The Hanwa Eagles have introduced a cheering section of automated fans that can be controlled by fans at home. The struggling team hopes these new supporters will improve the game-day atmosphere.
A new gadget called the pd.id detects date rape drugs that may have been slipped inconspiculously into an unattended drink. The devices are battery powered and can be used repeatedly.
Just as Shazam helps identify songs from snippets, a new technology developed by British scientists will be able to match bird calls with a virtual database. If made into an app, it would give a whole new definition to the phrase "tweeting."
A crowdsourced effort to take control of an abandoned satellite has ended due to rocket failure. The valiant endeavor may encourage others to try their hand at commandeering old satellites.
As part of this year's NYCxDESIGN festival, the iconic museum's store will feature 24 items that were successfully crowdfunded via Kickstarter. Among them will be a pocket-sized Instagram photo slideshow projector and an all-natural wood-based watch.
Following in Amazon's footsteps, the network is launching a Web site where the public can submit pitches for future comedy shows. The best will be filmed as pilot episodes for possible future series.
As the bears begin their northward migration, researchers have added a snapshot option to their live feeds and developed a smartphone app. The hope is that visitors -- both online and in person -- will capture and share images.
More than 82,000 people downloaded the Operation Predator app in the month after its September release. One official calls it a new way "to [turbo-charge] our traditional tip lines."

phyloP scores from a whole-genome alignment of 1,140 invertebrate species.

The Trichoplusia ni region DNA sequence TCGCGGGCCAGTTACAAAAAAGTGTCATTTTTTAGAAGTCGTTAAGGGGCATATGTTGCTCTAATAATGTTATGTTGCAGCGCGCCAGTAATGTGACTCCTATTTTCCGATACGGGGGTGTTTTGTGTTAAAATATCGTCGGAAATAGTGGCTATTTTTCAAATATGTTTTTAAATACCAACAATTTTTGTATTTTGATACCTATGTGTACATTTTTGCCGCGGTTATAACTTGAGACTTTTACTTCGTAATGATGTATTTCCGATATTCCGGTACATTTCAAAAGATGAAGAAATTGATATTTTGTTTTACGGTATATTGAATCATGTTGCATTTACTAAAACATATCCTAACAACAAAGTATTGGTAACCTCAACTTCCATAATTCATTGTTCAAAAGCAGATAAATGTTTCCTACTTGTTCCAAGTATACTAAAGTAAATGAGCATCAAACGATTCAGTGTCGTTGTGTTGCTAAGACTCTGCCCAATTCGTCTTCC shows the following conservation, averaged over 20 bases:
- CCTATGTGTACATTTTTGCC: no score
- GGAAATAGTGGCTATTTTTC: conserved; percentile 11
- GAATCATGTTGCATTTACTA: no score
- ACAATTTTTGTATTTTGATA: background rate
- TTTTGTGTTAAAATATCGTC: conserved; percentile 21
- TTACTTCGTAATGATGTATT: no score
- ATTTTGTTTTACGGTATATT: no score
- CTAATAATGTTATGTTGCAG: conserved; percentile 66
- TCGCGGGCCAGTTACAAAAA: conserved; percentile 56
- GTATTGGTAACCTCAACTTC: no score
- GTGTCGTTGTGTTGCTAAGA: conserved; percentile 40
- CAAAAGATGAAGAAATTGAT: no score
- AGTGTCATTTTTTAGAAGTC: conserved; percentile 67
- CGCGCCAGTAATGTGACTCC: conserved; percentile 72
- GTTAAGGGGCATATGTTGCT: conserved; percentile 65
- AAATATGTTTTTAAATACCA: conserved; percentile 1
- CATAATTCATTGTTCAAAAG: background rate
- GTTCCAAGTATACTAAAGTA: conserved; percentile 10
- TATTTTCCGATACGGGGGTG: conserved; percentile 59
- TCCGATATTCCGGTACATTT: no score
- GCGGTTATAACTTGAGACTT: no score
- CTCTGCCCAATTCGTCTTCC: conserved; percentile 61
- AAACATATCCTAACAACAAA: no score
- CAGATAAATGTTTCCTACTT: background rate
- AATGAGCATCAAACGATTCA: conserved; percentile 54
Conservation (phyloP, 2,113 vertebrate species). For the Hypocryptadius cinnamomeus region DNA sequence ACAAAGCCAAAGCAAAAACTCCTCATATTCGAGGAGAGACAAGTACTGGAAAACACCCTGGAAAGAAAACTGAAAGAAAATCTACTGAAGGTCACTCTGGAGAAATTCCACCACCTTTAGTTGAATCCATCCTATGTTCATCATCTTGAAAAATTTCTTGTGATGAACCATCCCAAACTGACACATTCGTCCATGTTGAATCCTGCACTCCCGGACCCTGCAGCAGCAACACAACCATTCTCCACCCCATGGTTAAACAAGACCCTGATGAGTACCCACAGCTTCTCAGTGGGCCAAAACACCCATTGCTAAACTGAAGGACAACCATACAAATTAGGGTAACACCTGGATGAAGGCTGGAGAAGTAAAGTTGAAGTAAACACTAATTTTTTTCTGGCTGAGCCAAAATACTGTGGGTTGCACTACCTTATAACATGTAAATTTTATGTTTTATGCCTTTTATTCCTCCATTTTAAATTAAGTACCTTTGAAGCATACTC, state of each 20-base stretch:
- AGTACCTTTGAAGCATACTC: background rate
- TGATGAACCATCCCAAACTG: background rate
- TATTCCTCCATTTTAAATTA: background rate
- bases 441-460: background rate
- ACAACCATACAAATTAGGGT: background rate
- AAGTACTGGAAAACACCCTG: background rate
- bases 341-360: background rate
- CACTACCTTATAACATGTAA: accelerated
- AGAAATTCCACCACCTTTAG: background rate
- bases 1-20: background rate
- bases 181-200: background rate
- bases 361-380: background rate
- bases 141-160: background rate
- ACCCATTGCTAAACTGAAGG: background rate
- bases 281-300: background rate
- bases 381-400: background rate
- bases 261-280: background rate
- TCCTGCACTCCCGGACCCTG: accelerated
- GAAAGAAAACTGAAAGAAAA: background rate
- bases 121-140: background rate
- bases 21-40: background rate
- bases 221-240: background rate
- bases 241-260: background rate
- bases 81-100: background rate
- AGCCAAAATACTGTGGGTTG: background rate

Stockholm-based SMSLifesaver was created in response to the challenge of delivering timely ambulance services. CPR certification is the only requirement for volunteering. So far 9,600 residents have signed up.
And by "dreams" they're talking about the ones you have when you sleep: SHADOW provides tools to help users remember, record, and, if desired, share their dreams.
Virtually, that is: Researchers at Switzerland's CERN laboratory have launched an app that allows the public to view and mark animations of particle tracks. Their discoveries could eventually help determine how, if at all, gravity affects antiparticle movement.
Or, more specifically, stomach complaints: nEmesis monitors diners' Twitter accounts for certain words that might indicate a potential food poisoning issue. Tests showed its findings closely matched those of health inspectors.
A Finnish team made crowdsourcing a literal public affair by setting up large touchscreens in busy areas and watching passersby as they performed basic research tasks with them. The results were on par with those of paid online volunteers.
The less money you have, the more time you probably spend getting to your job. Christine Quinn, a candidate for mayor of New York City, wants to smooth out the curve.
If it runs Android, you can install an app, created by designers at the University of California-Berkeley, that will let the phone crunch data during downtime.